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BLOG: The unintended consequences of forced BYOD

Galen Gruman | May 14, 2013
When personal equipment is required to handle business data and processes, say good-bye to traditional notions of corporate power

Even with the pretense involved, the foundational architecture skews toward protective separation of business and personal, whether through encryption, password and remote-wipe policies, app containers, VPN access, virtual machines, Web-based access to back-end-maintained data, dual-persona mobile devices, and/or any of the other mobile application and information management techniques available.

That foundation goes away when you require BYOD. Even if you tell an employee which smartphones and tablet models to choose from  similar to how "buy your own uniform" works  you can't tell the employee which personal apps and services to use on their device. Complex, ever-changing passwords also become unlikely requirements to enforce; after all, most of the day, that smartphone is used for personal activities. Who wants to keep entering a password to be able to tweet or see a family photo?

I suppose a very authoritarian company  they do exist  could get away with making employees pay out of pocket for a specific device and subject it to complete IT control so that no personal apps or data could be used on it. This is akin to not only buying your uniform from only this supplier, but also ensuring it is kept clean and pressed. But that kind of company will have problems keeping workers not otherwise desperate for a job or utterly lacking in self-respect. If a company wants that level of control, it needs to at least buy the equipment in question.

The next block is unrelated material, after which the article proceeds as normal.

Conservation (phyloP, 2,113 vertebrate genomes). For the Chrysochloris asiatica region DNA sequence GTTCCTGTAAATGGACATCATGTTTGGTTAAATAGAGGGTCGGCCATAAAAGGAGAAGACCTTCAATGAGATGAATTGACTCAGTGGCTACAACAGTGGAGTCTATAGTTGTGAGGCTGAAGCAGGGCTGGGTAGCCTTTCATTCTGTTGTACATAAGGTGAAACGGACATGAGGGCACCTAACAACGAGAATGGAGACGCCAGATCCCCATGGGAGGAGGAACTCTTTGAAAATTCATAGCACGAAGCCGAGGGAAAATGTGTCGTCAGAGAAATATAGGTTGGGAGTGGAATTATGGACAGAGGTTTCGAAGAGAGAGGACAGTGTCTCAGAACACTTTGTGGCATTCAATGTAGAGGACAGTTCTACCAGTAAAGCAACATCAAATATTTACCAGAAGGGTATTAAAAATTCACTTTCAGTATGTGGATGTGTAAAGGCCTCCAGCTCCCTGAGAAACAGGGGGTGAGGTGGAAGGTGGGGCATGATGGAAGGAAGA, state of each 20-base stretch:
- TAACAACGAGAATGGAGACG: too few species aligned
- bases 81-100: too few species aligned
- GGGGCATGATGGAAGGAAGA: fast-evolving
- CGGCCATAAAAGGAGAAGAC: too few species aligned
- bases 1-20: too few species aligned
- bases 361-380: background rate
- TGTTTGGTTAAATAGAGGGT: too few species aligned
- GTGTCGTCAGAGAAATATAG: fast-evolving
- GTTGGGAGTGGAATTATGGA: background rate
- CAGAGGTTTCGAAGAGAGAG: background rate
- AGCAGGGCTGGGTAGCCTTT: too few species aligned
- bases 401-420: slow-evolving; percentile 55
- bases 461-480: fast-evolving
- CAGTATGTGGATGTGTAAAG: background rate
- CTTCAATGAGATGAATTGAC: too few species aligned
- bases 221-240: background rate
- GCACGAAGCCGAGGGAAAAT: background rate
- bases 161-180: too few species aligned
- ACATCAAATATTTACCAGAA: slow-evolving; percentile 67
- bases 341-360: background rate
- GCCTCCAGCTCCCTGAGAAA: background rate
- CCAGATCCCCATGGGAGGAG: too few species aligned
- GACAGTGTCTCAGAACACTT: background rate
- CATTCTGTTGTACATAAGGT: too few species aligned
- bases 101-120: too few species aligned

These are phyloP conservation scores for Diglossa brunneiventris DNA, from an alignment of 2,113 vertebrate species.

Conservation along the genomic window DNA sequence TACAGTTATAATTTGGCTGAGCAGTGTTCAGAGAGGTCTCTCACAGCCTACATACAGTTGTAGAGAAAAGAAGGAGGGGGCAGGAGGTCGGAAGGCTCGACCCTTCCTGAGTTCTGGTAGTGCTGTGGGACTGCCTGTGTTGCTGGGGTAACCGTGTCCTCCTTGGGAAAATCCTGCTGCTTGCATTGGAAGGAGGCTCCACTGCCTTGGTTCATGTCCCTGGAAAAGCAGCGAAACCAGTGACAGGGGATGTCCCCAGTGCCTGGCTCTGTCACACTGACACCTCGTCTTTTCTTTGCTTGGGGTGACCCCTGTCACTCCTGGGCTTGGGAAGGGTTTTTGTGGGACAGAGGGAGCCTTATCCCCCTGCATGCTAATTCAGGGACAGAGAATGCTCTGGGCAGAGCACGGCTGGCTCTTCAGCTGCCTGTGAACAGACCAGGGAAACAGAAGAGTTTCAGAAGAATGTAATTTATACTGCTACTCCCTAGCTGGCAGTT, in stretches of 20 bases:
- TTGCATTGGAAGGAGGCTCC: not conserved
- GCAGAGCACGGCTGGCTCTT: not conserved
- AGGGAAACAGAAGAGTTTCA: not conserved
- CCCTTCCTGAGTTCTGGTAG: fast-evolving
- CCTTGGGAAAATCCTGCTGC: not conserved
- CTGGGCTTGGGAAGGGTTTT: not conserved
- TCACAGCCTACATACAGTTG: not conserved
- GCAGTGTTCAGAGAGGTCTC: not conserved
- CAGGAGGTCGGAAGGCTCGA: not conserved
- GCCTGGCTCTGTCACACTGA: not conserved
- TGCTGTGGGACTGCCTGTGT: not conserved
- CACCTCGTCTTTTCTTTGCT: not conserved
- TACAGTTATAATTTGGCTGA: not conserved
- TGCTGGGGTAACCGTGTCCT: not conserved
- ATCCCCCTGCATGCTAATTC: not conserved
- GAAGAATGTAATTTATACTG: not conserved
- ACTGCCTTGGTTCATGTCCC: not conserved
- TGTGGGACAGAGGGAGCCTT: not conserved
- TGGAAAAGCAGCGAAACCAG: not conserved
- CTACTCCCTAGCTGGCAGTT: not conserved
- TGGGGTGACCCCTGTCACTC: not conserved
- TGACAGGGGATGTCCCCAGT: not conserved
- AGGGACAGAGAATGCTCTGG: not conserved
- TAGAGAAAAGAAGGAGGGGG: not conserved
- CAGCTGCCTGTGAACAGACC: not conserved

You might think the "use your own car for business travel" approach would fit a forced-BYOD environment. After all, companies routinely refuse to pay for company cars for most employees. Yet for customer-facing employees, they require liability insurance (sometimes even policies that indemnify the employer) be maintained. They sometimes even require the employee maintain a level of appearance for the vehicle. That sure sounds like BYOD, right? "Use your own smartphone, but make sure it meets our core security requirements, which we'll check when you connect to Exchange or our MDM server or by having you install our app container for work access."

But unlike a car, a smartphone, tablet, or PC intimately interacts with business data and processes. That smartphone, tablet, or PC becomes part of the basic operational framework for the business, but the business has ceded it to the employee. The relationship is now more akin to the business outsourcing IT, relying on it to protect its data and ensure its processes -- except that each employee is an independent outsourcer, creating a fundamentally unmanageable mix.

 

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